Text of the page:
Thelonious Monk
Thelonious Monk

Thelonious Monk

About Thelonious Monk

Composer, bandleader, and pianist Thelonious Monk was one of the defining architects of modern jazz and bebop, acclaimed for his inventive improvisational style.

∙ Monk got his first big break in the early 1940s as the pianist at Minton’s Playhouse in Harlem, where he jammed with such other bebop pioneers as Charlie Parker and Dizzy Gillespie.
∙ Jazz sax legend Coleman Hawkins hired Monk for the pianist’s first studio recording, and one of bebop’s seminal sessions, in 1944.
∙ In 1947, Monk first recorded his classic “’Round Midnight,” which has gone on to be the most-covered jazz standard of all time, by artists ranging from Miles Davis to Amy Winehouse.
∙ His 1957 Carnegie Hall performance with John Coltrane went unreleased until 2005, at which point it spent 91 weeks on the Billboard Traditional Jazz Albums chart, peaking at No. 2.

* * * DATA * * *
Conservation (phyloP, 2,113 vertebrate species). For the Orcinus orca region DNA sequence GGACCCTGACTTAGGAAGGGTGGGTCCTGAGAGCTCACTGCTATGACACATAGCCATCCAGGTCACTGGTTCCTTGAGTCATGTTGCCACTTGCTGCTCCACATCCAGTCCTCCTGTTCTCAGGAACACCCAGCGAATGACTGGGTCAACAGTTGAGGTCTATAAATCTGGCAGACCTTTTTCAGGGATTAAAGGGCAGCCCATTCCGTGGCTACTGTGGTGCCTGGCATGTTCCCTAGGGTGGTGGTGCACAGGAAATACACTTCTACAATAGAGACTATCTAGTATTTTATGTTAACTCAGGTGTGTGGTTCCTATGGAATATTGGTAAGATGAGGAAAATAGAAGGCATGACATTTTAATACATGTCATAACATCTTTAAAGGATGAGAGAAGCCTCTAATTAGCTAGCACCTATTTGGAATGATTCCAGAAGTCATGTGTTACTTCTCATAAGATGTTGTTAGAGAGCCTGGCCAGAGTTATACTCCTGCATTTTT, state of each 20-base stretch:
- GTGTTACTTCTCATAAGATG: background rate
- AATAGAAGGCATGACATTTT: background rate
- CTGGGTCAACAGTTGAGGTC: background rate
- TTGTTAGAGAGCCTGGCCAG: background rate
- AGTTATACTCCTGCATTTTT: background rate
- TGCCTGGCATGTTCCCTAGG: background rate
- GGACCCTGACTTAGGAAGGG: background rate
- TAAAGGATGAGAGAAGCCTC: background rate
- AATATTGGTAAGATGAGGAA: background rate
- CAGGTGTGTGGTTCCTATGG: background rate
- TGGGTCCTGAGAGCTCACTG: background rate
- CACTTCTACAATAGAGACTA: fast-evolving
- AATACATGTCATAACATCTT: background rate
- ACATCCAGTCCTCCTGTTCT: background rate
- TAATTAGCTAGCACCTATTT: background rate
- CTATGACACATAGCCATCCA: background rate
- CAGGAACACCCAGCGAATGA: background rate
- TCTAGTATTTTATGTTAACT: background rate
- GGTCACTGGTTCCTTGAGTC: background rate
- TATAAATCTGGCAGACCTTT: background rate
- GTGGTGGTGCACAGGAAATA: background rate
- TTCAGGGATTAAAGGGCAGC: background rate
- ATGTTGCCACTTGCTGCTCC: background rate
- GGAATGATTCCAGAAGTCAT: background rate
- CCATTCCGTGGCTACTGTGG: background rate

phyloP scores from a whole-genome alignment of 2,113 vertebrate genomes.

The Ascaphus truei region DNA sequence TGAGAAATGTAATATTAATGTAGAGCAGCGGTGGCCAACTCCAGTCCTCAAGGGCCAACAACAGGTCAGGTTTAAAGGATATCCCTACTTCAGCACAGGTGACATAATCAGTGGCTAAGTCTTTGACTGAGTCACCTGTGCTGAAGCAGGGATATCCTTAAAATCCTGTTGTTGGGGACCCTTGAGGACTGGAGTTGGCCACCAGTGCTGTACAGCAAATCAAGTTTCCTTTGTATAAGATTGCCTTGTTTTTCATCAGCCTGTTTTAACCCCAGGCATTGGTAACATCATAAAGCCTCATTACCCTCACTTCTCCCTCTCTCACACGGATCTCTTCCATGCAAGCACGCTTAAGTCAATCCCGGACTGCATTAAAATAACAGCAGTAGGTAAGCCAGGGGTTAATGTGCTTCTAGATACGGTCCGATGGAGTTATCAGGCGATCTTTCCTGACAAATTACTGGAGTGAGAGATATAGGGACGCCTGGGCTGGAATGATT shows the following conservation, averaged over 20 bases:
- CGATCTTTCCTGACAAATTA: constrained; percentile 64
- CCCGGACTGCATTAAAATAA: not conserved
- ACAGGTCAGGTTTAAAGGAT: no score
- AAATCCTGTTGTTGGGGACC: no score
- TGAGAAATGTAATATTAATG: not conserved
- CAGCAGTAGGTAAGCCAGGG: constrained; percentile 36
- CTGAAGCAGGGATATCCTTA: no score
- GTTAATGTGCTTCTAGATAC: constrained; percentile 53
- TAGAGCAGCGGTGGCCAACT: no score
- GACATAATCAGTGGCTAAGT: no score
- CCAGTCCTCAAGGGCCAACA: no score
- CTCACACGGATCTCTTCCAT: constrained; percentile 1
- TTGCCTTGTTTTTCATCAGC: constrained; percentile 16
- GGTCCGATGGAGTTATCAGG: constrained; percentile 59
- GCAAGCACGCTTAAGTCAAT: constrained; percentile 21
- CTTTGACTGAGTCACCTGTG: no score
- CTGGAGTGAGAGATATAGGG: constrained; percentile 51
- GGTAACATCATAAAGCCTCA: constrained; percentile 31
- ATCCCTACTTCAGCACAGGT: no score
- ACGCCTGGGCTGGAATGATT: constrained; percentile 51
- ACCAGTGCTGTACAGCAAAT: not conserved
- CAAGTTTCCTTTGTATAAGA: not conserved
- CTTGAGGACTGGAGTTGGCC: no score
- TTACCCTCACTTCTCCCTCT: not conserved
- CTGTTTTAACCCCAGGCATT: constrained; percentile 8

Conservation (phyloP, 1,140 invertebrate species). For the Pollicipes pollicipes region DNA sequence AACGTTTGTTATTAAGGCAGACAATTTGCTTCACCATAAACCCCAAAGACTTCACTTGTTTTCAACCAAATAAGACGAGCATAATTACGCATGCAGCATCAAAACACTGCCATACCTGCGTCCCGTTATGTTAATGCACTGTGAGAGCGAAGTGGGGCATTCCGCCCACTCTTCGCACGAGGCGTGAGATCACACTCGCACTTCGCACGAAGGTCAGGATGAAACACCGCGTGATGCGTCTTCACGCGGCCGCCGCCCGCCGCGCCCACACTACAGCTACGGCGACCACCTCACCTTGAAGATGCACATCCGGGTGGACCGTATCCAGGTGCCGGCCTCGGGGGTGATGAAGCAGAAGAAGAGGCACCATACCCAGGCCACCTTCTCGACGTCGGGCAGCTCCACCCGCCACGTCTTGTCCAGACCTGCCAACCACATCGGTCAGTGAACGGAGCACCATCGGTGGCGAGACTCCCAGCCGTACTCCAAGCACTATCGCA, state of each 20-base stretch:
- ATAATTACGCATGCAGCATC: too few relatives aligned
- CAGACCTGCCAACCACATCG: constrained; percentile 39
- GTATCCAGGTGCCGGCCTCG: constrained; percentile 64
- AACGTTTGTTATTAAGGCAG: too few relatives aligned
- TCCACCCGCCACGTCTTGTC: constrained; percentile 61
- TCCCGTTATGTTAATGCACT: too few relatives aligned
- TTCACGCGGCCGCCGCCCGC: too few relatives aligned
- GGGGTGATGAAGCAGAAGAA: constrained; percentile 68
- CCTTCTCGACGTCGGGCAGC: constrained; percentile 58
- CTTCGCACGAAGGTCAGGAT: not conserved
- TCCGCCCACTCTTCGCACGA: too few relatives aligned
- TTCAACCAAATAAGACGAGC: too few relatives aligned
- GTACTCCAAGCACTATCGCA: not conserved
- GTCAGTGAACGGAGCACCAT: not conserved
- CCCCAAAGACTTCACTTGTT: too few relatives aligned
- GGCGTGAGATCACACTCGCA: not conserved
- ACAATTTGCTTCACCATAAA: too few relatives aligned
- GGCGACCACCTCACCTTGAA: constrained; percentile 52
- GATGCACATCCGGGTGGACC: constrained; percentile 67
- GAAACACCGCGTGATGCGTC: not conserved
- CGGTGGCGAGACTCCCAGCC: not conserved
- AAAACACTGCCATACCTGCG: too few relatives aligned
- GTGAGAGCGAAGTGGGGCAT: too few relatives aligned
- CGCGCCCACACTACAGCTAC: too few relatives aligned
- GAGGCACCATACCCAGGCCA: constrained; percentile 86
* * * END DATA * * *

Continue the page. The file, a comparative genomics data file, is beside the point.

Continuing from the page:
TIME magazine featured him on its cover in 1964, following the release of his most commercially successful album, Monk’s Dream.
∙ He won a Lifetime Achievement Award Grammy in 1993 and was awarded a posthumous Pulitzer Prize Special Citation in 2006, for his “significant and enduring impact on the evolution of jazz.”
∙ The BBC ranked Monk at No. 8 on their list of the greatest jazz artists of all time, just behind Billie Holiday.

  • HOMETOWN
    Rocky Mount, NC
  • BORN
    October 10, 1917

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